ANU researcher Australia’s first Indigenous scientist appointed to CSIRO board

ANU Professor in Indigenous Genomics, Alex Brown, in the lab

ANU Professor Alex Brown. Photo: Jamie Kidston/ANU

Professor in Indigenous Genomics, Alex Brown, is the first Indigenous member of the Commonwealth Scientific and Industrial Research Organisation (CSIRO) board.

Professor Brown holds a joint appointment with The Australian National University (ANU) and Telethon Kids Institute and is a leading Indigenous doctor and scientist with a strong focus on using cutting-edge science to improve health outcomes for Aboriginal and Torres Strait Islander people. 

He is currently leading several important research projects to improve access to genomic medicine for Indigenous people through the collaborative program between ANU and the Telethon Kids Institute.

The CSIRO is Australia’s peak agency for science and technology and the board is responsible for the strategic direction and performance of the organisation.

ANU Vice-Chancellor Professor Brian Schmidt said the appointment was “richly deserved” recognition of Professor Brown’s scientific achievements and leadership.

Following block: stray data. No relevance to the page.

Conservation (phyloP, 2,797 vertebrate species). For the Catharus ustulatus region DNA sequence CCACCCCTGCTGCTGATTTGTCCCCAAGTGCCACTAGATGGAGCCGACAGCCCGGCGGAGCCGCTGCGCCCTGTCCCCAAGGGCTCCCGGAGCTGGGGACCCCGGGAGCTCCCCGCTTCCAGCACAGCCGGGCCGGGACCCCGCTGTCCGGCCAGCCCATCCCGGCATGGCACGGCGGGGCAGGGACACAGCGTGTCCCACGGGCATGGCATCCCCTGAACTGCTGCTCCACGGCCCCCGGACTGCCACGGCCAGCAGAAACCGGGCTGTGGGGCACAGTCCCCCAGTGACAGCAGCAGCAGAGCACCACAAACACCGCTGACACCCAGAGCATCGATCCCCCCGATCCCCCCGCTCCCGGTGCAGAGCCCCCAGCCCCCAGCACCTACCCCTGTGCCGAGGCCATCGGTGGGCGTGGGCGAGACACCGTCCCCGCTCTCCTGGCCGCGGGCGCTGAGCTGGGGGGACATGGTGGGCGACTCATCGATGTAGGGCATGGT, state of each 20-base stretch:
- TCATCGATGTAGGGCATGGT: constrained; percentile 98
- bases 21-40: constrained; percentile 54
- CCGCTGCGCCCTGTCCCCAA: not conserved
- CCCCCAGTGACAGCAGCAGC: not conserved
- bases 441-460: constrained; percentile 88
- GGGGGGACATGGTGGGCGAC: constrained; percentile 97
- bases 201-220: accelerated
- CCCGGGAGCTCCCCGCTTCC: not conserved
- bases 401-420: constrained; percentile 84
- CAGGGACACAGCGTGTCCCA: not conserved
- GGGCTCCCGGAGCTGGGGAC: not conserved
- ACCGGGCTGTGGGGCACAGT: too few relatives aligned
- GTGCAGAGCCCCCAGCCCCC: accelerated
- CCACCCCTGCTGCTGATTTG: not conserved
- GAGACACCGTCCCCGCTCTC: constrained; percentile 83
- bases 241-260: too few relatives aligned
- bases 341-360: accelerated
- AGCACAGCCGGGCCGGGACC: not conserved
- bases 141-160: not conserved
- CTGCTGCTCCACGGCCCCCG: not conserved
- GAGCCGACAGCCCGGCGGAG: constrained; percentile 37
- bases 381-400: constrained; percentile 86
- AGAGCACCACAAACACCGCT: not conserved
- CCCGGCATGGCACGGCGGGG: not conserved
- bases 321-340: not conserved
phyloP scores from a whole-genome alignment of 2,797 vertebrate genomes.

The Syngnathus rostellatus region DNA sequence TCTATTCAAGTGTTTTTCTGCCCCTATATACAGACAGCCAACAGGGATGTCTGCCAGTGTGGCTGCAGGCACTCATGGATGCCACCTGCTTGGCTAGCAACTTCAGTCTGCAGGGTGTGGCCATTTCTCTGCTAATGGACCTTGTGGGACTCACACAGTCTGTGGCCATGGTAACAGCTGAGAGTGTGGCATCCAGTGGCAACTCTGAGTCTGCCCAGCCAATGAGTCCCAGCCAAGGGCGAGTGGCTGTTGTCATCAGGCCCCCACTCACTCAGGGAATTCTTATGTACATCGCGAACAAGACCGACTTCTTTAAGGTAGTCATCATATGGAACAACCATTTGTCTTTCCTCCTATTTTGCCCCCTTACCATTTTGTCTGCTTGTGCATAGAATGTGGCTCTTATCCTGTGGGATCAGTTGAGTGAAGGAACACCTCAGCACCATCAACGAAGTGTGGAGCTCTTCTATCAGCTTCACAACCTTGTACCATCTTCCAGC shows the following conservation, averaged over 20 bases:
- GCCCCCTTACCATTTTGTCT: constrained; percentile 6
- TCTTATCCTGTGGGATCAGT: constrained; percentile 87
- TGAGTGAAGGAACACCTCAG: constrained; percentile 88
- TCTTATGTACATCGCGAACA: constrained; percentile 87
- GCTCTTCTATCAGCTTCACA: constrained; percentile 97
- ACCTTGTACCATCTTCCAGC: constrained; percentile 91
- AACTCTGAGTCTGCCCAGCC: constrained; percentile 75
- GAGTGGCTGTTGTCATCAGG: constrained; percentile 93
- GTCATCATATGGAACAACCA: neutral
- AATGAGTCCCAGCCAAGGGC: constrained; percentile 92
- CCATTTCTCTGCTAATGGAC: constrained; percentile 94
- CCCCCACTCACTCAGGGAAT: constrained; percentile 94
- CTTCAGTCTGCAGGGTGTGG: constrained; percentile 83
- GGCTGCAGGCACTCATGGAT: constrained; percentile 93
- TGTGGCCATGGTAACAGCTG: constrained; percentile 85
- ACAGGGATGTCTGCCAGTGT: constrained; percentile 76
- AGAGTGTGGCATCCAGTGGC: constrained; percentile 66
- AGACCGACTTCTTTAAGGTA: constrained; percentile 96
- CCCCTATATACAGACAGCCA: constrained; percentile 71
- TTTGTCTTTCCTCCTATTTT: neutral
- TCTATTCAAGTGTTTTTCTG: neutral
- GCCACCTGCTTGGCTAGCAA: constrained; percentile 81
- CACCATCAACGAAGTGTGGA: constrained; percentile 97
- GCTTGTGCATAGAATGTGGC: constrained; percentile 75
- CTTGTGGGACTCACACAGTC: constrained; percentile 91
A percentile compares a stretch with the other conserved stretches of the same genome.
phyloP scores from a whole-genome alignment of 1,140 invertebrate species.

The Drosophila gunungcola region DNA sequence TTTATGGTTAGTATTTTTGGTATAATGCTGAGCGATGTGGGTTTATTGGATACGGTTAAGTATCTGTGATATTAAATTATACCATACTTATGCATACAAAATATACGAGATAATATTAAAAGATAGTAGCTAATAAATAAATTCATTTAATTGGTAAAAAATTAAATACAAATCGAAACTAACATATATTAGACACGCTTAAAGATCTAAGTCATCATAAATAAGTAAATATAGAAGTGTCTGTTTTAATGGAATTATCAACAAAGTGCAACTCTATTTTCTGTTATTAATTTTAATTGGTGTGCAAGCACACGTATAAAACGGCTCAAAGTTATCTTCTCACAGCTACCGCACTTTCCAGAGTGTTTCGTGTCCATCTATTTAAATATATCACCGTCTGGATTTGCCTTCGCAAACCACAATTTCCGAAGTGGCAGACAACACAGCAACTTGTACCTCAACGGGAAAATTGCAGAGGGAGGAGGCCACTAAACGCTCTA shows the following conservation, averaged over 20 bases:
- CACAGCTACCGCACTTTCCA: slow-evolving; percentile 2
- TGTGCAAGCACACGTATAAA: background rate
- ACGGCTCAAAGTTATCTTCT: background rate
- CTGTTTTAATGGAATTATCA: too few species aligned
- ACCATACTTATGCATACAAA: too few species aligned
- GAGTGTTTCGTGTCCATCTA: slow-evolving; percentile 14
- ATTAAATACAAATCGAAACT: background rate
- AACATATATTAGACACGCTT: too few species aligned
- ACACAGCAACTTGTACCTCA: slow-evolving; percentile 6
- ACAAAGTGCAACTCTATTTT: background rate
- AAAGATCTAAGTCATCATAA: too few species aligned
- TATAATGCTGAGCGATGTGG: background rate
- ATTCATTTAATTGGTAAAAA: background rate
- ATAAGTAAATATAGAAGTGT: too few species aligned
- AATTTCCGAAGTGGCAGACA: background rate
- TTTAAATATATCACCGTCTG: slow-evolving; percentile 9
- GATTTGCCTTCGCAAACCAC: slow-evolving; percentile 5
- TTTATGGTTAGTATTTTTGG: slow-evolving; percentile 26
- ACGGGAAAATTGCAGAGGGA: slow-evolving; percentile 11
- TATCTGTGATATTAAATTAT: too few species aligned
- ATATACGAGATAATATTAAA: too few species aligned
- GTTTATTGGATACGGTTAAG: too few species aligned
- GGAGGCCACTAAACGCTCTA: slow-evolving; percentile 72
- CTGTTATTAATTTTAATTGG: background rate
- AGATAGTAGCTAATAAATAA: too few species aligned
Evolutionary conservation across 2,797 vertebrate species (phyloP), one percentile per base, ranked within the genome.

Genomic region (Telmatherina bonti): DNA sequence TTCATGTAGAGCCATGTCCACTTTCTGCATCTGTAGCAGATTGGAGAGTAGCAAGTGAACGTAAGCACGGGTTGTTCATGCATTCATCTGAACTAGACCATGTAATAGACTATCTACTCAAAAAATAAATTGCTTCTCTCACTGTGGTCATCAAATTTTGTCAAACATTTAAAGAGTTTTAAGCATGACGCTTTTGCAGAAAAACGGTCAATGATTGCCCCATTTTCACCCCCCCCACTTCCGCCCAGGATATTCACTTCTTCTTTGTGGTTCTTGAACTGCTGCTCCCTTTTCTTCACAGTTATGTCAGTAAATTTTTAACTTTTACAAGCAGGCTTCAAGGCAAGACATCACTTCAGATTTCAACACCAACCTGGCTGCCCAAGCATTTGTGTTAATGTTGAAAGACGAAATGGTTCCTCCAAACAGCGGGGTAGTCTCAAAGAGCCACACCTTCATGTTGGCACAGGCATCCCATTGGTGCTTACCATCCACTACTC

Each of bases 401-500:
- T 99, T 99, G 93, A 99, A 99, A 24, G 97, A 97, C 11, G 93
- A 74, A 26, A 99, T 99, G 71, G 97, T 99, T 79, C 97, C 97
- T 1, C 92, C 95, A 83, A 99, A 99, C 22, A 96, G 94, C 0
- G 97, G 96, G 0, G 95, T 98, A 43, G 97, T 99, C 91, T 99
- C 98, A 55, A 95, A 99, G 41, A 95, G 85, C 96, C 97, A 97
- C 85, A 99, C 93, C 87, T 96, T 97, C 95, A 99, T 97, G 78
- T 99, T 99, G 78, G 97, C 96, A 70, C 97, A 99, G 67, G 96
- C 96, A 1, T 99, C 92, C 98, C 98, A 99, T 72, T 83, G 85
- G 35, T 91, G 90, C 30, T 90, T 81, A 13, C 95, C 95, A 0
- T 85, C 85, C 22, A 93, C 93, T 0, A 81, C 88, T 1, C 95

“Alex is widely regarded as one of Australia’s top clinical researchers and his work on Indigenous genomics is internationally acclaimed,” he said.

“His research helps ensure that Aboriginal and Torres Strait Islander people are very much part of this exciting new frontier in medicine and receiving the incredible health benefits it offers.

“Alex is an incredible scientist and outstanding leader, and will make a significant contribution to the CSIRO.”

Professor Brown’s appointment was announced by Minister for Science Ed Husic.

“Professor Brown has dedicated his research career to understanding and overcoming health inequalities experienced by Aboriginal and Torres Strait Islander Australians, particularly the burden of chronic conditions,” Minister Husic said

“His experience in working with Aboriginal communities and bridging connections across science ecosystems will strengthen the CSIRO’s leadership.”

Telethon Kids Institute’s Director of First Nation’s Strategy and Leadership, Associate Professor Glenn Pearson, said Professor Brown has dedicated his career to the advancement of Indigenous science and scientists.

“It’s incredible national recognition of something that we have known for a long time, and it’s testimony to Professor Brown’s work and recognition more broadly in the Aboriginal health space,” he said. “We are extremely proud to work alongside Alex as we strive to fulfil our mission of happy, healthy kids.”

This article was first published on ANU Reporter.

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